ZEB1-AS1 knockdown induced proliferation inhibition and migration suppression of prostate cancer cells. a and b, ZEB1-AS1 knockdown induced cell proliferation inhibition. Prostate cancer cells were seeded at the same density in 6-wells plates and photographed after 48 h. The density of ZEB1-AS1 knockdown cells (ZEBAS1-KD1) was obviously lower than those of control (a). CCK8 assays (b) showed that the growth of both DU145 and PC3 was significantly inhibited concomitant with ZEB1-AS1 knockdown (ZEBAS1-KD1). c and D, ZEB1-AS1 knockdown induced cell migration inhibition. Wound healing assays demonstrated that ZEB1-AS1 knockdown induced significant migration inhibition comparing with RNAi-CON1 groups (c). For transwell invasion assays, most of the DU145 and PC3 cells invaded from the top chambers to the bottom chambers in RNAi-CON1 groups, but not in the ZEBAS1-KD1 groups (d)

Discussion

The transcriptional factor Zinc finger E-box-binding protein 1 (ZEB1) is overexpressed in various tumors such as endometrial carcinoma, bladder cancer, colorectal cancer, pancreatic cancer and prostate cancer [15]. ZEB1, as an epithelial mesenchymal transition (EMT) regulator, together with the EMT associated molecules such as SNAIL, SLUG and TWIST, participates in multiple biological processes of malignancy such as invasion and metastasis [20, 21]. Also, ZEB1 maintains CSC characteristic through regulating the stem cell associated factors such as Sox2, klf4 and Bmi1, which promoting the tumorigenic ability [5, 9]. Besides, ZEB1 also closely related with hypoxia, tumorigenesis and chemosensitivity of tumors [6, 2225]. In prostate cancer, ZEB1 is correlated with higher Gleason Score and promotes docetaxel-resistance and EMT which is closely related with tumor invasion and migration [4, 2628]. ZEB1 expression increased according to the different steps of PCa progression and ZEB1 expression in metastases predicted decreased survival of prostate cancer [29].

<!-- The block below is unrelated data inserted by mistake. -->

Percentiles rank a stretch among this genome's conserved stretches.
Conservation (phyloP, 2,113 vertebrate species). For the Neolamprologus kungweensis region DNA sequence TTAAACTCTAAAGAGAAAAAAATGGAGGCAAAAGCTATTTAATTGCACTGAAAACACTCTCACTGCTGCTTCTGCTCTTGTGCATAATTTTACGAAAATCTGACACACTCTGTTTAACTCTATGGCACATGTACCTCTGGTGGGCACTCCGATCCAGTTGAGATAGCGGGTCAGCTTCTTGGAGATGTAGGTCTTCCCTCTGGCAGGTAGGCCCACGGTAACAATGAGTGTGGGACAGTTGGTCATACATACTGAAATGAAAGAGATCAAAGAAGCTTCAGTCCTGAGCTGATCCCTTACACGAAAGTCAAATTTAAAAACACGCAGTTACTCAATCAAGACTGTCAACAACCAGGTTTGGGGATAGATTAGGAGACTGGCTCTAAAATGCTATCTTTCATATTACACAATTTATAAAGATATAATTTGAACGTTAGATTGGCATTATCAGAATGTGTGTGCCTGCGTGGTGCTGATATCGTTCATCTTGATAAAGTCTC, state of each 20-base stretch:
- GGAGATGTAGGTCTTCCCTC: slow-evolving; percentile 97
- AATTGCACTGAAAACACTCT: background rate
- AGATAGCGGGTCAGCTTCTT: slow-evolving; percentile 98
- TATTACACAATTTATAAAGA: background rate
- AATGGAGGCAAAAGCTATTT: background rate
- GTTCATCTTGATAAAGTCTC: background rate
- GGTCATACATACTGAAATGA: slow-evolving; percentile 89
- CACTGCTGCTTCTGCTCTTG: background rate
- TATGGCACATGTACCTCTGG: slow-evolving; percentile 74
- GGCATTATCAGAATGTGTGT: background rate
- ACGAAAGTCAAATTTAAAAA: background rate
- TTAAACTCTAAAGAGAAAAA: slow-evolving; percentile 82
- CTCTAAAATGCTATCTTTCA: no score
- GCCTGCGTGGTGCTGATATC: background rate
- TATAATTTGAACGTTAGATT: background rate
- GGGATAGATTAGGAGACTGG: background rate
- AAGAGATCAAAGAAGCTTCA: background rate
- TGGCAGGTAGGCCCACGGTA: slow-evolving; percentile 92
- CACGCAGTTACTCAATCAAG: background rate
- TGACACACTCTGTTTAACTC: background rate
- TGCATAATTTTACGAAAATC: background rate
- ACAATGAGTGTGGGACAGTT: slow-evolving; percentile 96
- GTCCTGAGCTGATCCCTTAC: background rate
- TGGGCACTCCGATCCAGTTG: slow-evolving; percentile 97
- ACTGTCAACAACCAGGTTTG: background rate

LncRNAs may originate from different regions of the genome, including the antisense strand or the introns of protein-coding genes, the promoters or untranslated regions of protein-coding genes, or even as independent transcripts within and outside of protein-coding genes [30]. ZEB1-AS1 is an antisense lncRNA derived from the promoter region of ZEB1. In NCBI database, the full length of ZEB1-AS1 was 2568 nt, including two exons (exon1, 200 nt; exon2, 2013 nt) and one intron (355 nt) between the exons. While in this study, the full length of ZEB1-AS1 was 2535 nt, including two exons (exon1, 167 nt; exon2, 2013 nt) and one intron (355 nt) between the exons. The difference between the studies focuses on the initial 33 bp of ZEB1-AS1 missing in our study. In addition, Li et al. reported the length of ZEB1-AS1 was 2449 bp, lacking more in-depth data [16].The discrepancies above might be explained by different cell lines used in different studies or different splicing variants of ZEB1-AS1.

ZEB1-AS1 upregulates ZEB1 expression and is reported to be correlated with progression and poor prognosis of malignancies such as hepatocellular carcinoma, glioma, osteosarcoma and esophageal squamous cell carcinoma [16, 3133]. Although Liu et al. also claimed that ZEB1 reciprocally inhibited ZEB1-AS1 expression [34], we did not reach the same result. So now the question is, how ZEB1-AS1 upregulates ZEB1?